Athletic department has no love for lacrosse
Club team locked in constant struggle for funding, facilities and recognition
Black came off the bench and was ejected from the game. He had ten points and two rebounds. David Minkin
The University of Memphis lacrosse team, which opened its 2011 campaign this month, is currently facing an uphill battle for resources and funding from The University.
The University does not support club sports as much as intramural sports, lacrosse coach and program founder Ryan Pavlicek said.
"Club sports at The U of M are actually below intramurals on the importance totem pole that (Campus Recreation and Intramural Services) holds," he said.
Lacrosse is not an NCAA-sanctioned sport at The U of M and therefore is not eligible to receive funding from the athletic department. Instead, the program must rely on funding from CRIS.
Bob Winn, associate athletic director for external affairs, said the athletic department does not provide funding for lacrosse because its budget does not allow it.
"(The athletic department) has 19 sports that compete for NCAA championships," Winn said. "That's what our budget allows. We don't sponsor or help the racquetball team or any of those teams."
Club sports do receive funding from The University, but not enough to cover all the program's necessities, Pavlicek said.
"We have approximately 3 percent of our annual budget provided for by The University, and as much as it's appreciated, it just doesn't go very far," he said. "It doesn't meet the needs of the program where things like national dues, league dues and secondary insurance are concerned. We're not talking about fluffy things like T-shirts, hoodies, jackets and every other little tertiary thing — we're talking about needs."
CRIS officials could not be immediately reached for comment.
One of the bigger hindrances for the lacrosse team is a lack of adequate facilities for practices and games.
Echles Field, located off Spottswood Avenue south of the main campus, is the only intramural field on campus with lights. The lacrosse team must compete with the other club and intramural sports for practice time.
When another team needs to use the field, however, lacrosse and the other club sports have to play and practice at unlit Memorial Field, on campus behind the Elma Neal Roane Fieldhouse.
But with practices held at night, it is often too dark for the club to practice there.
"We've had some issues scheduling practice times," said Ben Jenkins, senior math and physics major and captain of the lacrosse team. "We go from 8 to 10 at night because our guys have to work or coach other schools' lacrosse teams. Sometimes it gets frustrating. Last season, we were planning to practice, and they'd be like, ‘Sorry, there's nothing we can do.' We just make do with what we have. Sometimes we just play basketball in a gym or something, but that doesn't help much with lacrosse."
Pavlicek said other programs have precedence over club sports when it comes to field access.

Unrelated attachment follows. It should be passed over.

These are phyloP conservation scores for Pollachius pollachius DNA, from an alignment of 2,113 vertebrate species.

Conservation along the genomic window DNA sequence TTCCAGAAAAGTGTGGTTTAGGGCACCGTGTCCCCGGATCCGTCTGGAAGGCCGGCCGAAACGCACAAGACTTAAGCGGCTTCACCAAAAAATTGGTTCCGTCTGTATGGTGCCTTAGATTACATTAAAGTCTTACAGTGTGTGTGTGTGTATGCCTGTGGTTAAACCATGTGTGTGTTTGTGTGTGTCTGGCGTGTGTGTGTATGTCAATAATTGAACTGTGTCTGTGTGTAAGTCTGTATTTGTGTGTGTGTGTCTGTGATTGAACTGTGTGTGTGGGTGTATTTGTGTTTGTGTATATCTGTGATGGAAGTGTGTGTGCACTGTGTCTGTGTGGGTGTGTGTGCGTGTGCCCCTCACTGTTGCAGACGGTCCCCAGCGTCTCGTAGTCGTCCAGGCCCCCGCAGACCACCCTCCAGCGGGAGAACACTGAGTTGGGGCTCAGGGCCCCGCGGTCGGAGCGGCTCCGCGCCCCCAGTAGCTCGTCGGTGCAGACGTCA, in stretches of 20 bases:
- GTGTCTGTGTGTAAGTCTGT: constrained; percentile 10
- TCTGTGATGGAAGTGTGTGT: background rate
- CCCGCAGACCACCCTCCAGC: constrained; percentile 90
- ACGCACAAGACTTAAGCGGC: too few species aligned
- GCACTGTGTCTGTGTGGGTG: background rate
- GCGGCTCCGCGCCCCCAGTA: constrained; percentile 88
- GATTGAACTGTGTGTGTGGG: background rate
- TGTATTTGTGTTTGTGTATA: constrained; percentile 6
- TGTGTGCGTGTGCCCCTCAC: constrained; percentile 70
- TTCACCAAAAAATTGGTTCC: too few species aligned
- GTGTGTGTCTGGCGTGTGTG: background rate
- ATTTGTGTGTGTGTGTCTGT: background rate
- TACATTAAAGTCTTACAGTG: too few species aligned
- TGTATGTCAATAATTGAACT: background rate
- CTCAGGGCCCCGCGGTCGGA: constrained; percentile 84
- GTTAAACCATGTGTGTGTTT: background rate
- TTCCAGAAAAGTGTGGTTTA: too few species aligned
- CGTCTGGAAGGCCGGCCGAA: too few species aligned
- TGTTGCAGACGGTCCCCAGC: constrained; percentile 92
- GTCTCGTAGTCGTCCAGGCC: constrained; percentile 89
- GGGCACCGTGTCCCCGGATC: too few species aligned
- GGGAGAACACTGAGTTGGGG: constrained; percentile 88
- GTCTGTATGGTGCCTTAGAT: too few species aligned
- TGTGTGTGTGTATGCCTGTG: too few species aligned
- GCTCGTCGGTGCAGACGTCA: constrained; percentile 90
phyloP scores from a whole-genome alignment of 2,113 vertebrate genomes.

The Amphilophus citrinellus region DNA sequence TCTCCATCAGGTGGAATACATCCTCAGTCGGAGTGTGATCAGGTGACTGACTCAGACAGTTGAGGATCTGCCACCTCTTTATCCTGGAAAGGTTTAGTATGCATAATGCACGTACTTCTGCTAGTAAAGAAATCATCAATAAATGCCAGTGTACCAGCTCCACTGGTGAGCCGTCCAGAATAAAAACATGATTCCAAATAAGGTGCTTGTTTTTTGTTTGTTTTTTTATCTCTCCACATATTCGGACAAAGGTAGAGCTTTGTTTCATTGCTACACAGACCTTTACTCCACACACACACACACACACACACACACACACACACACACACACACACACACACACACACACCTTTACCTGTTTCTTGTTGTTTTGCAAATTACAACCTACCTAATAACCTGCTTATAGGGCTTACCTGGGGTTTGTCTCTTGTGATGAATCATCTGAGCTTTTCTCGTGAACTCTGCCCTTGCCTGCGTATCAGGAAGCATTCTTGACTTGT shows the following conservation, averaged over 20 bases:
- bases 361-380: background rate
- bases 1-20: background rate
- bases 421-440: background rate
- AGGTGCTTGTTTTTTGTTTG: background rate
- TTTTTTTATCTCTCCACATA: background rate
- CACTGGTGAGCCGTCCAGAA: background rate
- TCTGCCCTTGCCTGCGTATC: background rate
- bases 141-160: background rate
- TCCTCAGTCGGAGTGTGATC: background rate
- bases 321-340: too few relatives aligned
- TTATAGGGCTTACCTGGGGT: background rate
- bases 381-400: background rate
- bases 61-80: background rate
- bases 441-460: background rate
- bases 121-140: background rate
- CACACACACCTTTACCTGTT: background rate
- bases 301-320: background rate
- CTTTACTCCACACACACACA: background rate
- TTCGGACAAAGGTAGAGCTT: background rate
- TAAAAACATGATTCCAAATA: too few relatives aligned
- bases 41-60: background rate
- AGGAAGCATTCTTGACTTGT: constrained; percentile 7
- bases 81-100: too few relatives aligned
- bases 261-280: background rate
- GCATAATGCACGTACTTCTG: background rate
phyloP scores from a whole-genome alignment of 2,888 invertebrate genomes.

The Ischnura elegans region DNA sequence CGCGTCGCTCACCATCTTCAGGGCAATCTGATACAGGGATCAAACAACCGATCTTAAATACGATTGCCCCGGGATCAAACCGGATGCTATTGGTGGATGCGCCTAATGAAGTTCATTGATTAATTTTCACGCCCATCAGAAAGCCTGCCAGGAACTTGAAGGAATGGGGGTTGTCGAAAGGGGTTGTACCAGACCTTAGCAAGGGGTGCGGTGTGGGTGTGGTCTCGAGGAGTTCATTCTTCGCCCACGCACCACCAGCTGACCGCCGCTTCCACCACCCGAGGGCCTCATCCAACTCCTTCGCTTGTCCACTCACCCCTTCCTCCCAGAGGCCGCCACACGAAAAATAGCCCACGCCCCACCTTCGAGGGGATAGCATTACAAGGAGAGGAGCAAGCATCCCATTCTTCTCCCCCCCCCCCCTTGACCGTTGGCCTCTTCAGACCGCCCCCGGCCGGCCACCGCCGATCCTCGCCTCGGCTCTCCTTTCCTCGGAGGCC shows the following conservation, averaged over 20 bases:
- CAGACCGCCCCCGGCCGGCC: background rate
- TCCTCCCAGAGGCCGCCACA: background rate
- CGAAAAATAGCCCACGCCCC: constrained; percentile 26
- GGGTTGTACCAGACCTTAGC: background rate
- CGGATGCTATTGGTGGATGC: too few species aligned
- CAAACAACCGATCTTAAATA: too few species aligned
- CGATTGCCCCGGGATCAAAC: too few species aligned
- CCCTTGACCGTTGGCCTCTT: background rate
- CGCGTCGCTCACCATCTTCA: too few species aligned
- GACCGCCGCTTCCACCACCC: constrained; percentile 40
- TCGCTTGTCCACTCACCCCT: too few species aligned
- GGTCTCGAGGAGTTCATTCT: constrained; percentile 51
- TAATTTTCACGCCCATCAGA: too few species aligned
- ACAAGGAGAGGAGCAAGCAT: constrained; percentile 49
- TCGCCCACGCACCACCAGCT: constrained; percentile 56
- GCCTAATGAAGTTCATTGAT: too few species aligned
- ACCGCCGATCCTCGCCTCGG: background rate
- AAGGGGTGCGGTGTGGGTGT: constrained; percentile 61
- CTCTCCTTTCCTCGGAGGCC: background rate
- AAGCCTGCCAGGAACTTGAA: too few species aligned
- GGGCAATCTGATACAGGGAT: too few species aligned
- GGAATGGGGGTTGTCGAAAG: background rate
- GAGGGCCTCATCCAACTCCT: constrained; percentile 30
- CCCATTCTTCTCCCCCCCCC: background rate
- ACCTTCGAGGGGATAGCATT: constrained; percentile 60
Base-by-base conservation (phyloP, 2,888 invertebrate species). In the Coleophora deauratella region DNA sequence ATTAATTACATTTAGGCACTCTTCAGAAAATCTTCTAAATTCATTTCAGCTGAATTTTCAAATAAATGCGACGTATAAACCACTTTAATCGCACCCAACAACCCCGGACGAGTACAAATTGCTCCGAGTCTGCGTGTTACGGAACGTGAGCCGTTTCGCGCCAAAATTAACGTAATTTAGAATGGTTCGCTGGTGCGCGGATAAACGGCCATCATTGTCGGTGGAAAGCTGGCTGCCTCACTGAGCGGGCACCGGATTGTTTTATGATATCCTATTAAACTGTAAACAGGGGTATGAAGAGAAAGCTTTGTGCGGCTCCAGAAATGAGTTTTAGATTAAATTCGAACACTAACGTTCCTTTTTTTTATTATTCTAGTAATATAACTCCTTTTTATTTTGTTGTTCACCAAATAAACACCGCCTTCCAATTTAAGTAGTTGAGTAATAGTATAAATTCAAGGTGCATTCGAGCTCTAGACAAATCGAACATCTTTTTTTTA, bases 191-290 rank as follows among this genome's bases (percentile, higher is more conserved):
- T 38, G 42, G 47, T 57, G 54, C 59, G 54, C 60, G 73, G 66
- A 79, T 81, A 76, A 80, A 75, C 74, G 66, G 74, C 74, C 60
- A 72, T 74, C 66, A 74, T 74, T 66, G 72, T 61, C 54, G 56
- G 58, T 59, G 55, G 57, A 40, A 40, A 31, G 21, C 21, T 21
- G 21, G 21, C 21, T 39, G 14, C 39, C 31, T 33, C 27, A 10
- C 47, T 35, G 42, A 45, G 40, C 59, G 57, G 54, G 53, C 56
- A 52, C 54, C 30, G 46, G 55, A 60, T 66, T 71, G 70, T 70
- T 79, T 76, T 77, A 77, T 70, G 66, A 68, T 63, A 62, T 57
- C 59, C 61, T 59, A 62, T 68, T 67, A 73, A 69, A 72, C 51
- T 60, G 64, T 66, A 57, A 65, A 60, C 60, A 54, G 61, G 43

"We've been denied Echles Field because of intramural kickball or a one-on-one varsity soccer practice," he said. "For every practice that we're not allowed to be on the field, that's that much less chemistry my team is going to have. Right now, this University has one and only one lit field on campus. What's just as bad is they have just one and only one additional field outside of that, and it's not lit."
The program is also not authorized to represent The University in games.
"Intramural (sports) will rarely, if ever, get off campus and support The University, but The University will tell us we do not represent the school," Pavlicek said.
Winn said the main problem the athletic department has with club sports officially representing The U of M is the use of the leaping tiger logo.
"The logo is representative of the NCAA-sanctioned sports at The University," Winn said. "We have to avoid confusion when other entities use those logos to represent what they're doing. We've had parents of swimmers at schools wanting us to come recruit their kid for our swim team, but we don't have a swim team. Allowing clubs and intramurals to use our logo creates a lot of confusion."
Pavlicek said it is frustrating that The University won't allow the lacrosse team to represent The U of M in an official capacity.
"Everytime the students go off campus, whether it's in a lacrosse jersey or a T-shirt, they represent the school," he said. "We are going out to large cities, large universities, and whether or not The University will accept the fact that we represent them on paper, the real tangible fact is that to our opponents, and to our league, we do. And we do a very good job of it."
The team, which plays in the Great Rivers conference in the Men's Collegiate Lacrosse Association, is 1-2 after a 10-4 win over the Arkansas Razorbacks on Sunday, Feb. 20. The team fell to the Iowa Hawkeyes 21-7 the day before and to the Kansas Jayhawks, 16-7, Feb. 12.
They will take on the Mississippi State Bulldogs on Saturday at Echles Field at noon.
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